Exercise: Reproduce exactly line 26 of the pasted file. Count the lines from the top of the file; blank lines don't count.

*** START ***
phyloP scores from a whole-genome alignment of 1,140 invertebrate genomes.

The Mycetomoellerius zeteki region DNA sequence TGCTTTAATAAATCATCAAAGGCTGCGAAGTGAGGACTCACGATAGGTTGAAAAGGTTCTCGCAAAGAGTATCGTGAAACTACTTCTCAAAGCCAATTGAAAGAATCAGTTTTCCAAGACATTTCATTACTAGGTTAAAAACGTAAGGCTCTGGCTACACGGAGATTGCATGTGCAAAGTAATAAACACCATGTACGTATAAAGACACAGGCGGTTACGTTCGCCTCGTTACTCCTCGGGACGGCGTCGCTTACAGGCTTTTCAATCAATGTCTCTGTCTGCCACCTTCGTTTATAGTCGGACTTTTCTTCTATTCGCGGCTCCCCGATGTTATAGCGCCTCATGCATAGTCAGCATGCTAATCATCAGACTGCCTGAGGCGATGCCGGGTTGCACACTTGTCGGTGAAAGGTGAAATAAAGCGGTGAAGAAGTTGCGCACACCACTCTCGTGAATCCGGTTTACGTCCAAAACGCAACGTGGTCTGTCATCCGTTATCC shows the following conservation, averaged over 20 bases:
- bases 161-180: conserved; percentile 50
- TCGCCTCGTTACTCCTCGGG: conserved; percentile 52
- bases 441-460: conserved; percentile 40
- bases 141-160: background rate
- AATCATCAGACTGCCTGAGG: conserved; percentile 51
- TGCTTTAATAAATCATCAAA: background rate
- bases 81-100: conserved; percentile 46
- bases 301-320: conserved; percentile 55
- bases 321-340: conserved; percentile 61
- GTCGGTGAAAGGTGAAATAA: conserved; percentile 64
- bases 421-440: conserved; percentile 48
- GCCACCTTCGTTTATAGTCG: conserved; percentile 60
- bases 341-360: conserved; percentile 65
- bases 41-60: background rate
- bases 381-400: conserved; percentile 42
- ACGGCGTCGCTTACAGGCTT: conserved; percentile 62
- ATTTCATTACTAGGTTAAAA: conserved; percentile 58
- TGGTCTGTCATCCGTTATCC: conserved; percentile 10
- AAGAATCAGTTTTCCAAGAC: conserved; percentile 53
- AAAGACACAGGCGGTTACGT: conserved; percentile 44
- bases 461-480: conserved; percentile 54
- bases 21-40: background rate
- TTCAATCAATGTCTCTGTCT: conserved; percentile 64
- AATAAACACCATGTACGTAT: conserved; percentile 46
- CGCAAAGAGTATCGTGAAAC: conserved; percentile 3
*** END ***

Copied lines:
- AATAAACACCATGTACGTAT: conserved; percentile 46